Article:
Hey, what if you played a multiplayer game where each side had one guy as the overall commander, and the rest were trying to fulfill his orders as best they could? What if you played a game like that on a team building exercise at work? These two unlikely allies mingle together in
Listen to the . Fortified Niche episode
Immediately, we were at a disadvantage when testing BelloLudi. For best experience, it’s meant to be a multiplayer game (more multi- than just two people). Of course, you can play it with just two people. Each brigade in core BelloLudi rules is made up of constituent units, each capable of independent action. And there’s nobody preventing you from taking multiple brigades by yourself – but would be more cumbersome.
You can order your battalions individually, but each roll risks failing and ending your turn. So, just like in Warmaster or Cold War Commander, you have to prioritize your orders. You can also group units to carry out the same order, requiring but a single roll. So the optimal action plan would be moving your joint units first, but that’s not always the most desirable way to go about things. This creates command tension, which is always a good thing.
Once the order is issued, a BelloLudi dice is rolled to check how effective this is. If the order goes through, it may contain 1-3 moves. That’s because the movement phase – the game follows the old saw of “I move/charge-shoot-fight, then you do the same – is the only phase where you roll for orders. Other phases are just the result of what you did with the movement Shooting just… happens in the shooting phase. For melee, you either charged in the movement phase or not, fighting is automatic/free.
As the battle goes on, your units will start accumulating tokens, representing a mixture of dudes dying, organization fraying and morale breaking down. There’s no perfect way to rally it completely away (just like in Chain of Command), so you’ll lose battalions eventually. This may lead to the entire brigade suddenly remembering what the better part of valor is and booking it. This is devastating for a single player, but in a multiplayer game, it would be a lot less impactful.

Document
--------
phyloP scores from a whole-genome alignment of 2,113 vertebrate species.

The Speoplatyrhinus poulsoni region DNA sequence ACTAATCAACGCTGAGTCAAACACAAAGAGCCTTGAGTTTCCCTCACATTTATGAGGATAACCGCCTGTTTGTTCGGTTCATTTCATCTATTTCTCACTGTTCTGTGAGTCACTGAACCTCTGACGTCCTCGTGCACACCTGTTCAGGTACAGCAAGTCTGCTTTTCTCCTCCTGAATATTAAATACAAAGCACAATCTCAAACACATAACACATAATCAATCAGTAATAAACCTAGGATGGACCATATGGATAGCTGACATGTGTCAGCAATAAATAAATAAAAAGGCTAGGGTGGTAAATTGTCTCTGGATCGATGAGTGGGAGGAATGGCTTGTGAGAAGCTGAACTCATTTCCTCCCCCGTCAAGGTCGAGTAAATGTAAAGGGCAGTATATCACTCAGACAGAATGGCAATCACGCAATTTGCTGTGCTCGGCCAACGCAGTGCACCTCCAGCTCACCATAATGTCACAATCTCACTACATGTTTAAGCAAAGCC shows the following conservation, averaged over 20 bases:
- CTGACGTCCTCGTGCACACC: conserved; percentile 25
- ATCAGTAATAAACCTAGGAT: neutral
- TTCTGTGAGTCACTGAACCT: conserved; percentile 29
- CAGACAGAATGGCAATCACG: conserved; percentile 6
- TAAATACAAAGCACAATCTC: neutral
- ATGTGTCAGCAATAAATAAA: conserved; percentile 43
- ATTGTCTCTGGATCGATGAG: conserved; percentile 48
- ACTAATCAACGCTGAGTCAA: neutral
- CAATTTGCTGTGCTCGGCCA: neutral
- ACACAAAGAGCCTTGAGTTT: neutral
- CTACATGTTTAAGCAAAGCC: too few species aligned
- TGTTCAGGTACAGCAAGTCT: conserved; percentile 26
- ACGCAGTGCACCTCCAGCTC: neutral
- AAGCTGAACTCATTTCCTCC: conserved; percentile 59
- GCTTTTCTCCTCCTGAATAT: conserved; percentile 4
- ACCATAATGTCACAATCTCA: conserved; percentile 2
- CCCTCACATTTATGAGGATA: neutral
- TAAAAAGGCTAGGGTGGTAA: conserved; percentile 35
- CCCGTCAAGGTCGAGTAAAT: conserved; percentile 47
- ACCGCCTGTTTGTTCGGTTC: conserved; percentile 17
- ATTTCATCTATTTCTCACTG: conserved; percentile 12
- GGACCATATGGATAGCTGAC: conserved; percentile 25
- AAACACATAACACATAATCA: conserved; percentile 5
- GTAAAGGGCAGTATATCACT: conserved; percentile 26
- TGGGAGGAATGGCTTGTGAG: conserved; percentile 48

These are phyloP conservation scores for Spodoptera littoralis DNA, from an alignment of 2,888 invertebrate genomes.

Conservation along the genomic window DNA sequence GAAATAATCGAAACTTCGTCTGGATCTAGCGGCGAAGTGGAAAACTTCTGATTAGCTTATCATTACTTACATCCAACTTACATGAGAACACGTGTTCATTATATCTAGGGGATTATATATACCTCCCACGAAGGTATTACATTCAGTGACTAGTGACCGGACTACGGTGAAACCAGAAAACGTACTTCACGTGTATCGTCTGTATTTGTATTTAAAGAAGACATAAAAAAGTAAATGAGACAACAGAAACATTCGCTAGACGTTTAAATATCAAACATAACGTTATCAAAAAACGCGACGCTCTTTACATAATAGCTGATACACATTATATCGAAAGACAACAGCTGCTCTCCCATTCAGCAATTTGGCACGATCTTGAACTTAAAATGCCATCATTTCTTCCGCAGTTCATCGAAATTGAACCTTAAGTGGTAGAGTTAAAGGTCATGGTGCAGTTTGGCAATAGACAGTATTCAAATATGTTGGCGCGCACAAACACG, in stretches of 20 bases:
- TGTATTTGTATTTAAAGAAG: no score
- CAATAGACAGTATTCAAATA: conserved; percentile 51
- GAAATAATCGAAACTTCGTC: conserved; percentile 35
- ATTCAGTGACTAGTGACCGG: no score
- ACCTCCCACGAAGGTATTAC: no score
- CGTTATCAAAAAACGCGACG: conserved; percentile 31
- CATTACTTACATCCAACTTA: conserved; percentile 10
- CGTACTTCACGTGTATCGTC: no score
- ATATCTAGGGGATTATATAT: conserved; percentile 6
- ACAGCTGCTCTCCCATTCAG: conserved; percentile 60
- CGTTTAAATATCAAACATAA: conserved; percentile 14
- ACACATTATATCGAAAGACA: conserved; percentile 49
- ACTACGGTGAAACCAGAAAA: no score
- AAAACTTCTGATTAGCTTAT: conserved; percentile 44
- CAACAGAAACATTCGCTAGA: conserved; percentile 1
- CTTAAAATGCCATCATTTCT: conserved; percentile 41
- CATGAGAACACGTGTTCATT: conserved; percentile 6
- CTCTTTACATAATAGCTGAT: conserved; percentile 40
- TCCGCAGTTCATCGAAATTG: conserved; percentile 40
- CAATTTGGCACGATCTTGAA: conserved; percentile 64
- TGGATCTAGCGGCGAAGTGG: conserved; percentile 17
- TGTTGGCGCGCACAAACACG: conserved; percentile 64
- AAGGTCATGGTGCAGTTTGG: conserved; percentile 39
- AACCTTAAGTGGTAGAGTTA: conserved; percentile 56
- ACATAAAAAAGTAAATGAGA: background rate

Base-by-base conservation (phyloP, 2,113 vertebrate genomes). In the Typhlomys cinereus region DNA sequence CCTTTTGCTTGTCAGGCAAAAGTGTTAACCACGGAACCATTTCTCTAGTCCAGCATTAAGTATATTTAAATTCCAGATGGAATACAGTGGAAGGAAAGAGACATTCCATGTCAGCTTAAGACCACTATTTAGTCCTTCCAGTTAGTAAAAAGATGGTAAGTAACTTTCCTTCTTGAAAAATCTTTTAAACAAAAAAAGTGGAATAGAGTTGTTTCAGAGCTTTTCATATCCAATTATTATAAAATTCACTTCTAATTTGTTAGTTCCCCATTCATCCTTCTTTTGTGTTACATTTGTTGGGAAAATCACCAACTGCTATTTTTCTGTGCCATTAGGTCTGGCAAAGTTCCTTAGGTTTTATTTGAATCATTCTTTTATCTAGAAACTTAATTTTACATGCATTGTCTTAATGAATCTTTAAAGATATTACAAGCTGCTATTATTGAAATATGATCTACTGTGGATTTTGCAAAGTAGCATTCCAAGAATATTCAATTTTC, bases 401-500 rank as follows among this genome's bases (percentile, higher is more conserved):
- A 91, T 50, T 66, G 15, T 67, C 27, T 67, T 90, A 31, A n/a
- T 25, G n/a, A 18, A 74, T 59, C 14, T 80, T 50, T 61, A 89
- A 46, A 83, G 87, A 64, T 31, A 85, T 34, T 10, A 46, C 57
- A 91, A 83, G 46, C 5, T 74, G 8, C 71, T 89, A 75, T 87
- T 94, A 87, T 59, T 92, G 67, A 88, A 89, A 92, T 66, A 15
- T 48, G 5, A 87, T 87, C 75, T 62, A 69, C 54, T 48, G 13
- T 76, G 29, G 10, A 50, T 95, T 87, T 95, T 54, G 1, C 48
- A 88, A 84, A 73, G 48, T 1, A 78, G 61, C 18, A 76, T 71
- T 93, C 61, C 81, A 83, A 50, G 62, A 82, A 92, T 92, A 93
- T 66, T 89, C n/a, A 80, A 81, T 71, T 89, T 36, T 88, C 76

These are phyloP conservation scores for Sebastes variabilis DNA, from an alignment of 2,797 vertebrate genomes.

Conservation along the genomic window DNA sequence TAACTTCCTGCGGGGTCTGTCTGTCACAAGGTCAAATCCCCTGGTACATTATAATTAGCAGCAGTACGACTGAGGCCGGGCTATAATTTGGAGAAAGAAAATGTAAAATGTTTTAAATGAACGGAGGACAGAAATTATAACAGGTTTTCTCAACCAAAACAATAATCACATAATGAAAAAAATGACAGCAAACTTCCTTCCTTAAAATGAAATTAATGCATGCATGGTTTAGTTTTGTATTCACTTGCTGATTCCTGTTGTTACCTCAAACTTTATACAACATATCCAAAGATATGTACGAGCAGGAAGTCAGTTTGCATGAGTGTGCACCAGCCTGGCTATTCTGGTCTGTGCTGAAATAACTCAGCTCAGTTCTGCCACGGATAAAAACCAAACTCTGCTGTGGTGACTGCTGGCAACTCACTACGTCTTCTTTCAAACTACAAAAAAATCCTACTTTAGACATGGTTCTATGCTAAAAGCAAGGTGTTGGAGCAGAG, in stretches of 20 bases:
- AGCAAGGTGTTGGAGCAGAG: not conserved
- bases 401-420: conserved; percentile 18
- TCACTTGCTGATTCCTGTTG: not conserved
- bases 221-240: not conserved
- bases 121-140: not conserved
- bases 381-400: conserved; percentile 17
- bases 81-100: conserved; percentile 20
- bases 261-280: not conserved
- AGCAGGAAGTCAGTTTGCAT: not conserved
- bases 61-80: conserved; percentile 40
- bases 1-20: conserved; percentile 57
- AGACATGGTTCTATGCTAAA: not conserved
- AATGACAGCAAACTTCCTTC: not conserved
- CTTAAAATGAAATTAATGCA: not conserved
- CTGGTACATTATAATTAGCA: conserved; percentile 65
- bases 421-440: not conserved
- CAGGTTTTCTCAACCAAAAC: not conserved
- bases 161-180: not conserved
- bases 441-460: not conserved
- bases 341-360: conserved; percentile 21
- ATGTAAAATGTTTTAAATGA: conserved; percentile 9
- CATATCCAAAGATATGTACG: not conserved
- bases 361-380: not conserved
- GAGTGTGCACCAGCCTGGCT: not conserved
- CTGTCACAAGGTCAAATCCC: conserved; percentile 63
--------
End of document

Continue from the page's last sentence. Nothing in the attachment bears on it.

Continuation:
Now, core BelloLudi rules weren’t the only ones that were sent. Indeed, the ruleset, in various permutations, covers many historic periods – not just Napoleonics. We also had a look at BelloLudi Rifles 1860-1914. You can guess what slice of time its meant to cover. But in this game, you command smaller units with individual casualty removal (though I doubt it’s 1:1 mini:man) and the variety of orders you can issue is a lot larger: going prone, fixing bayonets before a charge, throwing grenades – the works. The are also details like taking prisoners, officers having their own armaments and more. To me, it read like a more modern take on The Sword and The Flame, an antediluvian wargame covering colonial conflicts.
Now, for some criticism for BelloLudi. The books are messy. They need a lot of editing to both clarify the rules and make it a lot easier to read and parse. As always, fluff and rules should be separate so that you’d only get what you need at that point. We made it work, sure, but we’re veteran podcasters who have covered many games – and even played a few before we started putting our opinions online!
BelloLudi is a fairly light Napoleonics ruleset that’s perfect for people who have more friends than desire to painstakingly measure battalion wheeling movement distances. If you’re the person who has done the historical usual of “painting up both sides” to get others into the game, you’re half-way there towards using BelloLudi as a teambuilding tool. And if you’re a Napoleonics player, you probably have more than enough stands of infantry for a multiplayer game!